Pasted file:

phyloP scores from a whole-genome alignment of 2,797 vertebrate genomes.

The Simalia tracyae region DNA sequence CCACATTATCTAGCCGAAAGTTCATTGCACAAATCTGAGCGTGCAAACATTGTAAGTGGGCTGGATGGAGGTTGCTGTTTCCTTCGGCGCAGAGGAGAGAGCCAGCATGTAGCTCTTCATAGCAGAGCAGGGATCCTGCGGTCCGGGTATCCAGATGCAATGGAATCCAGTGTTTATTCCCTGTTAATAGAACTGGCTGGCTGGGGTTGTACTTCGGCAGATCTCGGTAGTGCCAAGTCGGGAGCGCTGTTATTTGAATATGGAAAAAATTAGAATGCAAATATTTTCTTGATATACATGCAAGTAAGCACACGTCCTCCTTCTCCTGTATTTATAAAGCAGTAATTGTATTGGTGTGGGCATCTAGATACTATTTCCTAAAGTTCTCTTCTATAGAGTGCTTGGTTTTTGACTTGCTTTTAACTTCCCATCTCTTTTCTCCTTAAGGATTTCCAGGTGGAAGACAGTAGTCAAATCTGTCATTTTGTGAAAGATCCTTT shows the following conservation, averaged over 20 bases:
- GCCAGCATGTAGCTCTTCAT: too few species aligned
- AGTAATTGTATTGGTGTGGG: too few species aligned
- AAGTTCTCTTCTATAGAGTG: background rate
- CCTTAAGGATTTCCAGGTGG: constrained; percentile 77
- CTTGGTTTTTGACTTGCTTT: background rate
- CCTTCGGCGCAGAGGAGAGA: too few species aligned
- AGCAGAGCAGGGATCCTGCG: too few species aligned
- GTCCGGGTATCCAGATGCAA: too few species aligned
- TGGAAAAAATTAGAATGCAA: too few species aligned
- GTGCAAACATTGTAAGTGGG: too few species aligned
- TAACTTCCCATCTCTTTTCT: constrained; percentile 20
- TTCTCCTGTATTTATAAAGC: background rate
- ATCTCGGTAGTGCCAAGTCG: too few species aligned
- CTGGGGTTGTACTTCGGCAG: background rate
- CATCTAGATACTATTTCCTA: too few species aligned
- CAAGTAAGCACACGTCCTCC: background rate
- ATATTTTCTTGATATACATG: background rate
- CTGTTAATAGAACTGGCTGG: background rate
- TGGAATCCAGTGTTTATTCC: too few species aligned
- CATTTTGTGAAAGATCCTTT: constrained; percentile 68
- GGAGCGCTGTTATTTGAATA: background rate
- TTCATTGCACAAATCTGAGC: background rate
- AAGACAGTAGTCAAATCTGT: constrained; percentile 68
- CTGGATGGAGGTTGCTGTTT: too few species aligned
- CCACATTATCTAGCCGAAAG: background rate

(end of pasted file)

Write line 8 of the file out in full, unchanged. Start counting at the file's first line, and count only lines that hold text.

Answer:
- CCTTCGGCGCAGAGGAGAGA: too few species aligned